ASHA: God of Many Hopes and The Beast of All Burdens


The eastern state of Odisha has the fourth highest number of fatalities due to conflict among Indian states – after West Bengal, Chhattisgarh and Jharkhand. Within Odisha, it is Koraput district that has witnessed the highest number of such deaths. In 2010, it witnessed at least 43 such fatalities.

In such a situation, imagine the plight of poor communities living in the hinterland when it comes to accessing health care. People here are sometimes unable to get treatment for even grievously ill family members, either because health personnel refuse to come fearing attack, or because there is no source of transportation because of an outbreak of violence or a ‘bandh’ (strike) call.

In these extremely disturbed conditions, where there is no doctor, where there is constant fear caused by the endless cycle of Maoist violence and state reprisal, it is the Accredited Social Health Activists (ASHAs) who have lived up to their name – ‘asha’ or hope. In fact, Nobel Laureate Amartya Sen recently observed that ASHAs are the “God of Many Hopes and the Beast of All Burdens”.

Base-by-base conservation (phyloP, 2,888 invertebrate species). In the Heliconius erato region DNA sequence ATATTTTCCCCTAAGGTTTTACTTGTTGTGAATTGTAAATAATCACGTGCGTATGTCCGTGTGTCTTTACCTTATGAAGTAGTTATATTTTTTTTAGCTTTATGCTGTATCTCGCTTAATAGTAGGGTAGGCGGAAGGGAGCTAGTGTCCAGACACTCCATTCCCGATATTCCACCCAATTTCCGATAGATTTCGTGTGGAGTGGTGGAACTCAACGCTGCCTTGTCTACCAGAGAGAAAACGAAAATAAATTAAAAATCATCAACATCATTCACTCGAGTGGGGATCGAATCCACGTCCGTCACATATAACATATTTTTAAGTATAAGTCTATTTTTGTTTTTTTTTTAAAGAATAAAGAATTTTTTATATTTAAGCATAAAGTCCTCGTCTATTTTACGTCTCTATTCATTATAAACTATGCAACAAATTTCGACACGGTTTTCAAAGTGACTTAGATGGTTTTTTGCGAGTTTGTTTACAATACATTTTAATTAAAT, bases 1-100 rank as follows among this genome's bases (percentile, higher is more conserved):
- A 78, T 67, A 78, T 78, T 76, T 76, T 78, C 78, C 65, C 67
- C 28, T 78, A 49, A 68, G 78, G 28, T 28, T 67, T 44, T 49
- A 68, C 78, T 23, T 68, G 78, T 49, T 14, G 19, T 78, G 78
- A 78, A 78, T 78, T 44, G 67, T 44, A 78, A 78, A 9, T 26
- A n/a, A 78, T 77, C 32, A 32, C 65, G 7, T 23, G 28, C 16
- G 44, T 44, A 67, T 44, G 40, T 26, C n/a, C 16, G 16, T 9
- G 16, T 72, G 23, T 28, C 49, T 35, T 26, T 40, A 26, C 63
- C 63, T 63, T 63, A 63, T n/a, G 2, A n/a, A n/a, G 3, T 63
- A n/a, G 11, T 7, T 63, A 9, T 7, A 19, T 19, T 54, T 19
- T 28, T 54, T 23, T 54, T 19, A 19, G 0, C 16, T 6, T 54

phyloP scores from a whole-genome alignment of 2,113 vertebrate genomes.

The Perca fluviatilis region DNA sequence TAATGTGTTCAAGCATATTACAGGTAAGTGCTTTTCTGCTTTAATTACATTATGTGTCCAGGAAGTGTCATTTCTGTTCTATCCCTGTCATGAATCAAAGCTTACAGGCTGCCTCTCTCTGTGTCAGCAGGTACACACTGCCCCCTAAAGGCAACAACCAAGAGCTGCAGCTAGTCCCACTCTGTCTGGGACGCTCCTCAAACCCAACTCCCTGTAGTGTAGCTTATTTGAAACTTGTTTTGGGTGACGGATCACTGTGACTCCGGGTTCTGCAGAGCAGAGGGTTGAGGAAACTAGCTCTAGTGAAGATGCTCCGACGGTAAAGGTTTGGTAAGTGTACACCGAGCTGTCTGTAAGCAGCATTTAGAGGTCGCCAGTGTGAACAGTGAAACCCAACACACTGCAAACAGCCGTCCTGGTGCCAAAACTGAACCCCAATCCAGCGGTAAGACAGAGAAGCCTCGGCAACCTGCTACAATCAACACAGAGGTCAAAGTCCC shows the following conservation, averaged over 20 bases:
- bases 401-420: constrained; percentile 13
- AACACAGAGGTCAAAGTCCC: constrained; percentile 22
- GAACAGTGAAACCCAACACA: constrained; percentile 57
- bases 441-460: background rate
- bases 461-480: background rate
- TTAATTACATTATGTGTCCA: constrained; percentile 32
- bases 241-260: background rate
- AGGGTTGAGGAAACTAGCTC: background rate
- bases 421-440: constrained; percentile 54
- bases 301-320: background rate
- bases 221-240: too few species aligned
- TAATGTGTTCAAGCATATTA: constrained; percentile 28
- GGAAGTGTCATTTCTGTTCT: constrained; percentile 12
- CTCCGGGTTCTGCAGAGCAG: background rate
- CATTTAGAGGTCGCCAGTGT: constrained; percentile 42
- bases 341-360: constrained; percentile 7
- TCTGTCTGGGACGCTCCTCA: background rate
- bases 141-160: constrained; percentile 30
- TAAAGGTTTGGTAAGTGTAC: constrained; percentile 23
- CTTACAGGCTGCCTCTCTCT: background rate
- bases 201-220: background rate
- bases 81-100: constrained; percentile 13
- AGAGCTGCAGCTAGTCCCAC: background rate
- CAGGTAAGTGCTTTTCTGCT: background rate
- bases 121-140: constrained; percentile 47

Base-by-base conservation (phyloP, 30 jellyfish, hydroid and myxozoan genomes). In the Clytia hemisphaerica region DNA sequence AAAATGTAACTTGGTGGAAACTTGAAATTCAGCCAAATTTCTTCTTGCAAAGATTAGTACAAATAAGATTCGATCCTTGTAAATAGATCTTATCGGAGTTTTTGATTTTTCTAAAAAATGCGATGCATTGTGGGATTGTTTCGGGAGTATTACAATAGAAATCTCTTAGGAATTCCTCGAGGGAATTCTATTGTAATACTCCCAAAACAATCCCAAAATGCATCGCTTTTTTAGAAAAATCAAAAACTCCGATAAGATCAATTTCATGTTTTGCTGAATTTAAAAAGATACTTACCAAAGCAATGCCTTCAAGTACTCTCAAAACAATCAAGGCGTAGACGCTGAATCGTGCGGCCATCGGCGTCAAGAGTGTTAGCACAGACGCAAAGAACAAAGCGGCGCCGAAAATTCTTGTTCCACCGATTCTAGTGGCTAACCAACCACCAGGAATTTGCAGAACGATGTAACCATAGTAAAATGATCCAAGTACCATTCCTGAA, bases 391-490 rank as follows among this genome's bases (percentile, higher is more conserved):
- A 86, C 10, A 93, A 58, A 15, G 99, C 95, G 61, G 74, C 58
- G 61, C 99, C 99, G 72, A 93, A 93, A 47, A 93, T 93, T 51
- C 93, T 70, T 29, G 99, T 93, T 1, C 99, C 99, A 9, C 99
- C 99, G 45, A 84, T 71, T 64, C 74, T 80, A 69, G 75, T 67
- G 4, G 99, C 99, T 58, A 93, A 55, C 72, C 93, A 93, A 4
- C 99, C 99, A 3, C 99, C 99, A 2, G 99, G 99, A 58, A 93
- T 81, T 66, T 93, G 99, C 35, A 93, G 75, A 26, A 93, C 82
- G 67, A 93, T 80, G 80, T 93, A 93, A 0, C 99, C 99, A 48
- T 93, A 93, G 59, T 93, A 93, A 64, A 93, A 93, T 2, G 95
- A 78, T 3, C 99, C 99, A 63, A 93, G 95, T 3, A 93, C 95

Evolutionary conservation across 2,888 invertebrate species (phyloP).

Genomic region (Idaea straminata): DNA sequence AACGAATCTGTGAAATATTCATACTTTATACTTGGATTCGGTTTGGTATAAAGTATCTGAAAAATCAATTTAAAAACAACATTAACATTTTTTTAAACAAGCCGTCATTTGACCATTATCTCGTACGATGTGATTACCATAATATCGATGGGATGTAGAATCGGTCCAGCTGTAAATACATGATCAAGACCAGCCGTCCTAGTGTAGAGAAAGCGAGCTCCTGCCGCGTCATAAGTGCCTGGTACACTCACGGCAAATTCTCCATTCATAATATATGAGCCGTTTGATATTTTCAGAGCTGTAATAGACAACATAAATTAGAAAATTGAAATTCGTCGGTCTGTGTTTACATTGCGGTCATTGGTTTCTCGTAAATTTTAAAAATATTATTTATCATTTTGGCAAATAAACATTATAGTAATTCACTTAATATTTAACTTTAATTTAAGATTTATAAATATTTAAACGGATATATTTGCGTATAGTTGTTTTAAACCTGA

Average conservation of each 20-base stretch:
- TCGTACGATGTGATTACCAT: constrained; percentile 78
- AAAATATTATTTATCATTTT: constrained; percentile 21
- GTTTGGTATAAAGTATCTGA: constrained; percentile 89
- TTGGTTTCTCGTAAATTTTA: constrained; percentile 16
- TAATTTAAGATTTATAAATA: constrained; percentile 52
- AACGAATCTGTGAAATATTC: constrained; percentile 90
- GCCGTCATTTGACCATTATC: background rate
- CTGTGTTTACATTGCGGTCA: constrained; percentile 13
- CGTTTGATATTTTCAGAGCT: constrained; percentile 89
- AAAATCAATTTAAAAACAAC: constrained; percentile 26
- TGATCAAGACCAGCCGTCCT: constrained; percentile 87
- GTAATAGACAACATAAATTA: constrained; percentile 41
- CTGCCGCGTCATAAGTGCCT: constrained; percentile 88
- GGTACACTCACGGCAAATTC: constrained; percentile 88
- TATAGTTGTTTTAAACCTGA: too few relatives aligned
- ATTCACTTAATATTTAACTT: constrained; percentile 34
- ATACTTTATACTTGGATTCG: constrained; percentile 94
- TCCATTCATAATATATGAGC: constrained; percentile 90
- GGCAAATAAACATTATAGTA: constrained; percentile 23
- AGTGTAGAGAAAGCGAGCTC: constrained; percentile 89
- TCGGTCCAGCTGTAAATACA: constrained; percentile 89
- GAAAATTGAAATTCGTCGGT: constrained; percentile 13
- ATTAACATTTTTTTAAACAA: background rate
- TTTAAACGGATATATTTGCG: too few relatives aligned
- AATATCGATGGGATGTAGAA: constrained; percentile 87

Many in Koraput vouch for the life-saving abilities of the ASHAs. Take Barti Jani, 23, of Mademgandi village in Potangi block. It is because of an ASHA, Moti Jani, that she is alive today. “I owe my life to Moti didi,” states the young woman. It was Moti who had her taken to a hospital at two o’clock on a stormy night.

Recalls Barti, “I was three months pregnant and suddenly experienced a severe pain in my lower abdomen. The hospital at Potangi is about seven kilometres from here. My husband asked neighbours to help, but nobody came forward because people don’t leave their homes at night fearing Maoist attacks. At that point, Moti didi – who lives in another hamlet two kilometres away – arrived. She convinced a villager to lend us his rickshaw. With my husband pulling it, we could reach the hospital at around 4.30 am. I was admitted and operated upon immediately.”